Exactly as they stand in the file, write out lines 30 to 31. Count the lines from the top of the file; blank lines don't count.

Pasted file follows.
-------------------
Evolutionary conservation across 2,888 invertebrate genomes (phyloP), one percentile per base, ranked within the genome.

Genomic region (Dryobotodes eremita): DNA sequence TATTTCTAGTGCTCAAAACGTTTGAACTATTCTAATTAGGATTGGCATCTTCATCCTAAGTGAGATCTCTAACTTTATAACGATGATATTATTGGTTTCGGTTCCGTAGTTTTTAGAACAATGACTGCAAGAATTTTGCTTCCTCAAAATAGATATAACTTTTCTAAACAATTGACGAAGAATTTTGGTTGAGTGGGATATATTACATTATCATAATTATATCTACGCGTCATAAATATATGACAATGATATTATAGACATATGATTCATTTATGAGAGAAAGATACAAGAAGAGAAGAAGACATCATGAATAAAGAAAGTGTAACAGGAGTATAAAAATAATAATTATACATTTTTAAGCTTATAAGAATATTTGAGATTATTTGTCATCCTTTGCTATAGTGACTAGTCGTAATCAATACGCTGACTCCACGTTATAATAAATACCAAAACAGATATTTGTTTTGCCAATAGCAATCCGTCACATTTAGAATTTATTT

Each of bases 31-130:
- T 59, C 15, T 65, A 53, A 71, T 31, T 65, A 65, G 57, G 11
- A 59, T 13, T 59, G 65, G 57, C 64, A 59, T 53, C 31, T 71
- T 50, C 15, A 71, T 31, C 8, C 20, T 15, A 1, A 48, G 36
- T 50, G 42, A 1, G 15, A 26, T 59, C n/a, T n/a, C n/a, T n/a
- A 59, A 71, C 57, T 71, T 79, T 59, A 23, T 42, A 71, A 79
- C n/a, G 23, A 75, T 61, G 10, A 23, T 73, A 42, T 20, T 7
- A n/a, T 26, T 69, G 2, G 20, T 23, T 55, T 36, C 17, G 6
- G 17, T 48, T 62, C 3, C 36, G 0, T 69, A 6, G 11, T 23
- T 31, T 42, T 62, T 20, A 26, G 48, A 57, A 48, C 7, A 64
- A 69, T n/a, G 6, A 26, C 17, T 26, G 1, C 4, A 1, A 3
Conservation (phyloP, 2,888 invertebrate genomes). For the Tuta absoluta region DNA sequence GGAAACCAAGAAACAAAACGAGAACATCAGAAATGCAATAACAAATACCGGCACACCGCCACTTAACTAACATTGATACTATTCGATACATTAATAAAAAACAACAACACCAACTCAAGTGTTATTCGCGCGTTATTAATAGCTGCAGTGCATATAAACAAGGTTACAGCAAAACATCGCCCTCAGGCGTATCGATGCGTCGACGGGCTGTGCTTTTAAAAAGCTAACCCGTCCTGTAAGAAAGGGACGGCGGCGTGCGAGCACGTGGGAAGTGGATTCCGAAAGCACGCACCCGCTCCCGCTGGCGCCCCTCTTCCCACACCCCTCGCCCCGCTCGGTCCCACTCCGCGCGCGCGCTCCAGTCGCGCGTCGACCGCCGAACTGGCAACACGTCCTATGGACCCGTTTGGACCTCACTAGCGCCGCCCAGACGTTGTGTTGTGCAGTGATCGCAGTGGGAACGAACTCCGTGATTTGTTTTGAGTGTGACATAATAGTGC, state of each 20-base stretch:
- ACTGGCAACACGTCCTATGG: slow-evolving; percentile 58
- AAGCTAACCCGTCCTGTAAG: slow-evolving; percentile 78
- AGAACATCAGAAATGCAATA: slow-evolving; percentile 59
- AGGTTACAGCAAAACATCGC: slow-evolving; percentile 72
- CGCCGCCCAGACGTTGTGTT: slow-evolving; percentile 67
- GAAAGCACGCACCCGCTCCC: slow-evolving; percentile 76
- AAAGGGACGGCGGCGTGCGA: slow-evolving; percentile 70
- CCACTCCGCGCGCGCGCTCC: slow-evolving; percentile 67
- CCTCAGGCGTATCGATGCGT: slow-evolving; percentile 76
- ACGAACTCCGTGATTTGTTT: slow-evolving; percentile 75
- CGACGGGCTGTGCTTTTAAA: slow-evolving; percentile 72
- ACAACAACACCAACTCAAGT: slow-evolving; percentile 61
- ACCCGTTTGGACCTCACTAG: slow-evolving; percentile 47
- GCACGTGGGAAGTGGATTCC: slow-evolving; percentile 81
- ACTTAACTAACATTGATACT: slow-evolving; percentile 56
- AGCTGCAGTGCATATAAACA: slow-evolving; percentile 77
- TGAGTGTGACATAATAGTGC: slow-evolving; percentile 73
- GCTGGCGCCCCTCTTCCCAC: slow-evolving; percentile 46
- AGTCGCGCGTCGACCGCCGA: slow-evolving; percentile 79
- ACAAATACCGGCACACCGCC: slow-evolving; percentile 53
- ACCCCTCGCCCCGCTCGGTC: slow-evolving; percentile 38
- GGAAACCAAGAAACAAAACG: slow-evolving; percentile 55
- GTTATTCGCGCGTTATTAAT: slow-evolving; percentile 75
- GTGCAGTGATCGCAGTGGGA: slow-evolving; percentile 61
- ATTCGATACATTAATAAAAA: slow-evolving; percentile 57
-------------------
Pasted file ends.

- AGCTGCAGTGCATATAAACA: slow-evolving; percentile 77
- TGAGTGTGACATAATAGTGC: slow-evolving; percentile 73